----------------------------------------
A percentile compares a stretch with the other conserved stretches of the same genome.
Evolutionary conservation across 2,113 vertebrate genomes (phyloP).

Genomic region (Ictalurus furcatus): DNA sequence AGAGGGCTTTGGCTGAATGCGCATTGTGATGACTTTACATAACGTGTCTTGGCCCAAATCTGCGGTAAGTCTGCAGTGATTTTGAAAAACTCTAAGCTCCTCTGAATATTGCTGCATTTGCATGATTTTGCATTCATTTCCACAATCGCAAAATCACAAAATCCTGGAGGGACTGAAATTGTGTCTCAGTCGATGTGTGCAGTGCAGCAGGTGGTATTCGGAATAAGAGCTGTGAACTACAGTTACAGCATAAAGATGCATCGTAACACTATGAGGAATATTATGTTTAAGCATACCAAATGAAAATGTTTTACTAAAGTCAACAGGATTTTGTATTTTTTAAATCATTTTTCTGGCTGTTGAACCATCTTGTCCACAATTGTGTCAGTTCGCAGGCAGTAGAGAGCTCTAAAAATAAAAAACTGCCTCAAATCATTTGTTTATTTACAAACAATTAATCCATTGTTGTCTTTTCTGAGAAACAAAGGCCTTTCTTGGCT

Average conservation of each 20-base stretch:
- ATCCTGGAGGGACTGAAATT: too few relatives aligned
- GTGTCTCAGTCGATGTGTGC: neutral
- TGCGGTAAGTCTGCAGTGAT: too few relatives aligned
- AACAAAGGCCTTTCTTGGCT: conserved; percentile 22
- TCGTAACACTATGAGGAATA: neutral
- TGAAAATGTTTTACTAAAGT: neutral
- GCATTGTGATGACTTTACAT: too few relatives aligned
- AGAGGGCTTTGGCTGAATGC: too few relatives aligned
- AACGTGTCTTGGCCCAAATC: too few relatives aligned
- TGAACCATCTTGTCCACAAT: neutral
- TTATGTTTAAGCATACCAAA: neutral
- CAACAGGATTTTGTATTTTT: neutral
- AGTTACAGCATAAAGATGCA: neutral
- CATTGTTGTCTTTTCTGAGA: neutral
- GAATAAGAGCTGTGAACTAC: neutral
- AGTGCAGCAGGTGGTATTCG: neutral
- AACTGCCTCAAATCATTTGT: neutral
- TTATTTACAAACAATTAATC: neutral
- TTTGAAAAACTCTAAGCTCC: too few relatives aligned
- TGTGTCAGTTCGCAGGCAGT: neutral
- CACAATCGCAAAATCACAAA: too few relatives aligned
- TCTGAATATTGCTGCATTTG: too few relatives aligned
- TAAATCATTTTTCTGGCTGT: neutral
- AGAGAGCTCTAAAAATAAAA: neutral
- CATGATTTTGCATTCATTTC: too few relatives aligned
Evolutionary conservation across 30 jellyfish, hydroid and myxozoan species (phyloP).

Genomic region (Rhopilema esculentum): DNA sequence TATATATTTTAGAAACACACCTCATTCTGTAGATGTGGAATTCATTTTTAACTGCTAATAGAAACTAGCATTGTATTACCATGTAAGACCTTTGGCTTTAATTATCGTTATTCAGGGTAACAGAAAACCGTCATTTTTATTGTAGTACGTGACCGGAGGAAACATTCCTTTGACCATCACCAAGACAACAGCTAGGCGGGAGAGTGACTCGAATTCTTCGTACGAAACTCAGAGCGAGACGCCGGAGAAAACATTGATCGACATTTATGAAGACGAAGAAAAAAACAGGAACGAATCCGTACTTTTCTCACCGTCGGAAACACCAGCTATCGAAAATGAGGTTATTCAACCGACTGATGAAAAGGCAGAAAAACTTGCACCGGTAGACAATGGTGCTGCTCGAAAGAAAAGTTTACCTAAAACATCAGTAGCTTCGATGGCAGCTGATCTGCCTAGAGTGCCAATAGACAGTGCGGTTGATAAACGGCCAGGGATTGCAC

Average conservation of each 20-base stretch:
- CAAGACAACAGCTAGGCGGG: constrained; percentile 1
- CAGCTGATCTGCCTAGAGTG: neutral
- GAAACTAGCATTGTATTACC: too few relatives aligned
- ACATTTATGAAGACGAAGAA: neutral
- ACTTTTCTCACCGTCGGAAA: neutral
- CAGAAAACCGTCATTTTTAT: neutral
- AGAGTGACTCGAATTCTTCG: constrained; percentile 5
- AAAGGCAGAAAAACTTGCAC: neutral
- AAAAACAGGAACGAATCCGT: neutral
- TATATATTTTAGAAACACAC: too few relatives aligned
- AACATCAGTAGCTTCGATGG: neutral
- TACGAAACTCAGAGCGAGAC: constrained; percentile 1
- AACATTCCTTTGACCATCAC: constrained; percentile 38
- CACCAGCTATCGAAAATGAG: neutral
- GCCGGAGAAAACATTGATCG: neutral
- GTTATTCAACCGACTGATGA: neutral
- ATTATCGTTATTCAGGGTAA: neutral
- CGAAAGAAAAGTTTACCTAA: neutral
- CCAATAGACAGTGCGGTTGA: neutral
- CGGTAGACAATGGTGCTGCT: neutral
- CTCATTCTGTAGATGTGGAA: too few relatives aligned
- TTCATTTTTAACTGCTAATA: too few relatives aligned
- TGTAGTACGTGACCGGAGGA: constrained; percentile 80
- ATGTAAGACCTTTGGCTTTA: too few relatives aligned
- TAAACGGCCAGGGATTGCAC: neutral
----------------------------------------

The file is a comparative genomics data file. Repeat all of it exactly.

A percentile compares a stretch with the other conserved stretches of the same genome.
Evolutionary conservation across 2,113 vertebrate genomes (phyloP).

Genomic region (Ictalurus furcatus): DNA sequence AGAGGGCTTTGGCTGAATGCGCATTGTGATGACTTTACATAACGTGTCTTGGCCCAAATCTGCGGTAAGTCTGCAGTGATTTTGAAAAACTCTAAGCTCCTCTGAATATTGCTGCATTTGCATGATTTTGCATTCATTTCCACAATCGCAAAATCACAAAATCCTGGAGGGACTGAAATTGTGTCTCAGTCGATGTGTGCAGTGCAGCAGGTGGTATTCGGAATAAGAGCTGTGAACTACAGTTACAGCATAAAGATGCATCGTAACACTATGAGGAATATTATGTTTAAGCATACCAAATGAAAATGTTTTACTAAAGTCAACAGGATTTTGTATTTTTTAAATCATTTTTCTGGCTGTTGAACCATCTTGTCCACAATTGTGTCAGTTCGCAGGCAGTAGAGAGCTCTAAAAATAAAAAACTGCCTCAAATCATTTGTTTATTTACAAACAATTAATCCATTGTTGTCTTTTCTGAGAAACAAAGGCCTTTCTTGGCT

Average conservation of each 20-base stretch:
- ATCCTGGAGGGACTGAAATT: too few relatives aligned
- GTGTCTCAGTCGATGTGTGC: neutral
- TGCGGTAAGTCTGCAGTGAT: too few relatives aligned
- AACAAAGGCCTTTCTTGGCT: conserved; percentile 22
- TCGTAACACTATGAGGAATA: neutral
- TGAAAATGTTTTACTAAAGT: neutral
- GCATTGTGATGACTTTACAT: too few relatives aligned
- AGAGGGCTTTGGCTGAATGC: too few relatives aligned
- AACGTGTCTTGGCCCAAATC: too few relatives aligned
- TGAACCATCTTGTCCACAAT: neutral
- TTATGTTTAAGCATACCAAA: neutral
- CAACAGGATTTTGTATTTTT: neutral
- AGTTACAGCATAAAGATGCA: neutral
- CATTGTTGTCTTTTCTGAGA: neutral
- GAATAAGAGCTGTGAACTAC: neutral
- AGTGCAGCAGGTGGTATTCG: neutral
- AACTGCCTCAAATCATTTGT: neutral
- TTATTTACAAACAATTAATC: neutral
- TTTGAAAAACTCTAAGCTCC: too few relatives aligned
- TGTGTCAGTTCGCAGGCAGT: neutral
- CACAATCGCAAAATCACAAA: too few relatives aligned
- TCTGAATATTGCTGCATTTG: too few relatives aligned
- TAAATCATTTTTCTGGCTGT: neutral
- AGAGAGCTCTAAAAATAAAA: neutral
- CATGATTTTGCATTCATTTC: too few relatives aligned
Evolutionary conservation across 30 jellyfish, hydroid and myxozoan species (phyloP).

Genomic region (Rhopilema esculentum): DNA sequence TATATATTTTAGAAACACACCTCATTCTGTAGATGTGGAATTCATTTTTAACTGCTAATAGAAACTAGCATTGTATTACCATGTAAGACCTTTGGCTTTAATTATCGTTATTCAGGGTAACAGAAAACCGTCATTTTTATTGTAGTACGTGACCGGAGGAAACATTCCTTTGACCATCACCAAGACAACAGCTAGGCGGGAGAGTGACTCGAATTCTTCGTACGAAACTCAGAGCGAGACGCCGGAGAAAACATTGATCGACATTTATGAAGACGAAGAAAAAAACAGGAACGAATCCGTACTTTTCTCACCGTCGGAAACACCAGCTATCGAAAATGAGGTTATTCAACCGACTGATGAAAAGGCAGAAAAACTTGCACCGGTAGACAATGGTGCTGCTCGAAAGAAAAGTTTACCTAAAACATCAGTAGCTTCGATGGCAGCTGATCTGCCTAGAGTGCCAATAGACAGTGCGGTTGATAAACGGCCAGGGATTGCAC

Average conservation of each 20-base stretch:
- CAAGACAACAGCTAGGCGGG: constrained; percentile 1
- CAGCTGATCTGCCTAGAGTG: neutral
- GAAACTAGCATTGTATTACC: too few relatives aligned
- ACATTTATGAAGACGAAGAA: neutral
- ACTTTTCTCACCGTCGGAAA: neutral
- CAGAAAACCGTCATTTTTAT: neutral
- AGAGTGACTCGAATTCTTCG: constrained; percentile 5
- AAAGGCAGAAAAACTTGCAC: neutral
- AAAAACAGGAACGAATCCGT: neutral
- TATATATTTTAGAAACACAC: too few relatives aligned
- AACATCAGTAGCTTCGATGG: neutral
- TACGAAACTCAGAGCGAGAC: constrained; percentile 1
- AACATTCCTTTGACCATCAC: constrained; percentile 38
- CACCAGCTATCGAAAATGAG: neutral
- GCCGGAGAAAACATTGATCG: neutral
- GTTATTCAACCGACTGATGA: neutral
- ATTATCGTTATTCAGGGTAA: neutral
- CGAAAGAAAAGTTTACCTAA: neutral
- CCAATAGACAGTGCGGTTGA: neutral
- CGGTAGACAATGGTGCTGCT: neutral
- CTCATTCTGTAGATGTGGAA: too few relatives aligned
- TTCATTTTTAACTGCTAATA: too few relatives aligned
- TGTAGTACGTGACCGGAGGA: constrained; percentile 80
- ATGTAAGACCTTTGGCTTTA: too few relatives aligned
- TAAACGGCCAGGGATTGCAC: neutral